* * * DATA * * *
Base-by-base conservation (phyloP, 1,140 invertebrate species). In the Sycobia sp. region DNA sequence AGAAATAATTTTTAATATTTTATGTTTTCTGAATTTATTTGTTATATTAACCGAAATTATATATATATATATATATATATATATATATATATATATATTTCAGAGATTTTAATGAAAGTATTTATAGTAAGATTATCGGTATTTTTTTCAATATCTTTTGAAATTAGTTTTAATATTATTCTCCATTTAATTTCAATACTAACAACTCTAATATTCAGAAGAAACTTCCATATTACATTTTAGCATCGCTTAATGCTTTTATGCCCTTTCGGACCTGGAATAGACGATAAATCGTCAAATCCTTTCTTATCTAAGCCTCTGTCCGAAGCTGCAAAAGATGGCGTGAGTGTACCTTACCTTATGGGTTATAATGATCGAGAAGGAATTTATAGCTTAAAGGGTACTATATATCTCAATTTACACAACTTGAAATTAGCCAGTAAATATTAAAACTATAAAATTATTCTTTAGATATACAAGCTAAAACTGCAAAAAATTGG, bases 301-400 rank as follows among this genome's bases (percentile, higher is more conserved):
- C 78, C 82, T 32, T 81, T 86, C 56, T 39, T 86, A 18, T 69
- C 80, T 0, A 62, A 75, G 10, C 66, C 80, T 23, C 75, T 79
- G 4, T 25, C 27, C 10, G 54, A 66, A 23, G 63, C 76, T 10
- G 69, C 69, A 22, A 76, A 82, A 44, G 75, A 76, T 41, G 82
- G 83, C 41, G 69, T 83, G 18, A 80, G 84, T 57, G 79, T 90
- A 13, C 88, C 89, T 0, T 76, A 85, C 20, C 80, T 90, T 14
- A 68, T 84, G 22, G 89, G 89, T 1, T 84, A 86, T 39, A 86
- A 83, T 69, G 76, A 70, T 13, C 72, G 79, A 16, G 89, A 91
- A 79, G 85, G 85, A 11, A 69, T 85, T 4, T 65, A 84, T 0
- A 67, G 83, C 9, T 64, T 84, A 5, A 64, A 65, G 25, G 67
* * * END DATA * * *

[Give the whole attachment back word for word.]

Base-by-base conservation (phyloP, 1,140 invertebrate species). In the Sycobia sp. region DNA sequence AGAAATAATTTTTAATATTTTATGTTTTCTGAATTTATTTGTTATATTAACCGAAATTATATATATATATATATATATATATATATATATATATATATTTCAGAGATTTTAATGAAAGTATTTATAGTAAGATTATCGGTATTTTTTTCAATATCTTTTGAAATTAGTTTTAATATTATTCTCCATTTAATTTCAATACTAACAACTCTAATATTCAGAAGAAACTTCCATATTACATTTTAGCATCGCTTAATGCTTTTATGCCCTTTCGGACCTGGAATAGACGATAAATCGTCAAATCCTTTCTTATCTAAGCCTCTGTCCGAAGCTGCAAAAGATGGCGTGAGTGTACCTTACCTTATGGGTTATAATGATCGAGAAGGAATTTATAGCTTAAAGGGTACTATATATCTCAATTTACACAACTTGAAATTAGCCAGTAAATATTAAAACTATAAAATTATTCTTTAGATATACAAGCTAAAACTGCAAAAAATTGG, bases 301-400 rank as follows among this genome's bases (percentile, higher is more conserved):
- C 78, C 82, T 32, T 81, T 86, C 56, T 39, T 86, A 18, T 69
- C 80, T 0, A 62, A 75, G 10, C 66, C 80, T 23, C 75, T 79
- G 4, T 25, C 27, C 10, G 54, A 66, A 23, G 63, C 76, T 10
- G 69, C 69, A 22, A 76, A 82, A 44, G 75, A 76, T 41, G 82
- G 83, C 41, G 69, T 83, G 18, A 80, G 84, T 57, G 79, T 90
- A 13, C 88, C 89, T 0, T 76, A 85, C 20, C 80, T 90, T 14
- A 68, T 84, G 22, G 89, G 89, T 1, T 84, A 86, T 39, A 86
- A 83, T 69, G 76, A 70, T 13, C 72, G 79, A 16, G 89, A 91
- A 79, G 85, G 85, A 11, A 69, T 85, T 4, T 65, A 84, T 0
- A 67, G 83, C 9, T 64, T 84, A 5, A 64, A 65, G 25, G 67